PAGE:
Dave's Cars

TR6 Windscreen Project


 click to enlarge UPDATE : 2/10/07 - Click Here!!

The goal was to create an aesthetically pleasing, functional, and easily removable/storable wind screen. It had to come on and off easily, and break down into two pieces so I could store it easily. I was searching for a good attachment methodology when a friend suggested that I use the hard top brackets. I ordered a set of those and then chose to use copper tubing for the project because I had used pvc on a windscreen for another car, and didn’t find it to be the best answer, plus I had a eight foot piece of ˝” pipe in the garage and that seemed like a good idea. As it turned out, this was a good choice because it is just a little larger inside diameter from the hard top brackets. In addition, this copper tubing is available in angle and T pieces that already have the solder in them. Once you get the layout correct, all you have to do is heat them up and they seal nicely, soldered together.
As it so often happens, I had a 50/50 chance of picking the right bolt to attach the hard top brackets, and misguessed. If you put them on the forward (and easier to get to) bolt, the convertible top (boot) does not fully come back up. Try again!
Next challenge was to cut the tubing to get the right location for the rear and create enough of a windscreen to accomplish the task! I had purchased 11x14 plexiglass sheets because they seemed about the right size and a good price (about $5.00 for the pair). The piping has to rise about 4” to clear the convertible top in its folded position, then angle rearward. At first I looked at angling to the rear at 45 degrees, but decided that created insufficient length for the windscreen.
Of course, the closest Home Depot was out of the right angle pieces, so I had to go foraging! Ended up buying a “contractor pack” of 25. Well, should save me from any more trips.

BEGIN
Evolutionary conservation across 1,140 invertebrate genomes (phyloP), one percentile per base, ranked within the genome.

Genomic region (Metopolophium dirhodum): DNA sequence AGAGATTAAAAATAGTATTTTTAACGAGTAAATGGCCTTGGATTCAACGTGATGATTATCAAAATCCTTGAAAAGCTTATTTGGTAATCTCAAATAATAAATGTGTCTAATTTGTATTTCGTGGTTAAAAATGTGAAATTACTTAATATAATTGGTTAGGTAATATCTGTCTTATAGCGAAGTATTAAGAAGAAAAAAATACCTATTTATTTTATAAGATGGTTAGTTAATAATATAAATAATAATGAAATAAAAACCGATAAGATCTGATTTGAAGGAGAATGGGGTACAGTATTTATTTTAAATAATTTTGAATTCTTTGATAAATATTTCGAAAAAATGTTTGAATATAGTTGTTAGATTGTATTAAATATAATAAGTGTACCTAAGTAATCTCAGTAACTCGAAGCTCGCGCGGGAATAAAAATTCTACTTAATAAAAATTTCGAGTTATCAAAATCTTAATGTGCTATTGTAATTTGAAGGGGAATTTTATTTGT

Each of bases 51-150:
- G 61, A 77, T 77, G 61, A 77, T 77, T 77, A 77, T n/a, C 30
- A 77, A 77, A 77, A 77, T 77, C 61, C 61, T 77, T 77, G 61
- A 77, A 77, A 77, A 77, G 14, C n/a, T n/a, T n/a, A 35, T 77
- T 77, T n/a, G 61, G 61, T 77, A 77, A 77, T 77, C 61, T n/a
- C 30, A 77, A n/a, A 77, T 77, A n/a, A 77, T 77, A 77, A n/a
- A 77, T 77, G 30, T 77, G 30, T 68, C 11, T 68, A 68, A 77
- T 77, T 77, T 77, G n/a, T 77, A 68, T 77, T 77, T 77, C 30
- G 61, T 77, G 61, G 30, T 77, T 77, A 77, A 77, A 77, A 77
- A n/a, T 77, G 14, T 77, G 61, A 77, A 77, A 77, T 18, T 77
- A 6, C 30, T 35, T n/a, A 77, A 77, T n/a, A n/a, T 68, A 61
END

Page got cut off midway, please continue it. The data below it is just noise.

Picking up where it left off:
Back to the car, put the hard top bracket on the other bolt. Top doesn’t close with this one either. Guess what: I’ve hit a wall. Apparently the hard top bracket has to be removed to put the top up. This just ain’t gonna work.
Give it a day or two to chew on it, and came up with an alternate: crush the end of a copper tube, drill a hole in it, and bolt it in. this should not interfere with the top, as the problem with the hard top brackets was that they stuck out too much. Thought about just drilling a hole and then closing it down, but I was afraid I’d strip the nut in the car. That would be serious!
So I stuck the copper tube in the vise, clamped it down, add a little more pressure, then drilled the hole. One half inch drill bit should work. Then I’ll bolt it in and see how it works.
Top up, top down, top up, top down. Kewl. I’m there! Back to fabricating the windscreen!
It has to be this high to clear the top. the next pieces will angle back to the rear.
The first piece is set on to see how its working.
Now I have it all the way across. This seems to be working! On to the verticals.
construction just about complete!
Here it is framed out. No solder yet. My wife really likes the copper look, although I think I'm going to just paint it flat black, or maybe the same color as the car. We'll see. Next step is to start sweating the joints, so to speak. But I think this will work. It will be set up so that it comes apart in the middle to make it easy to just stuff behind the seats. This is too long to fit in the car.
2/9/07 UPDATE
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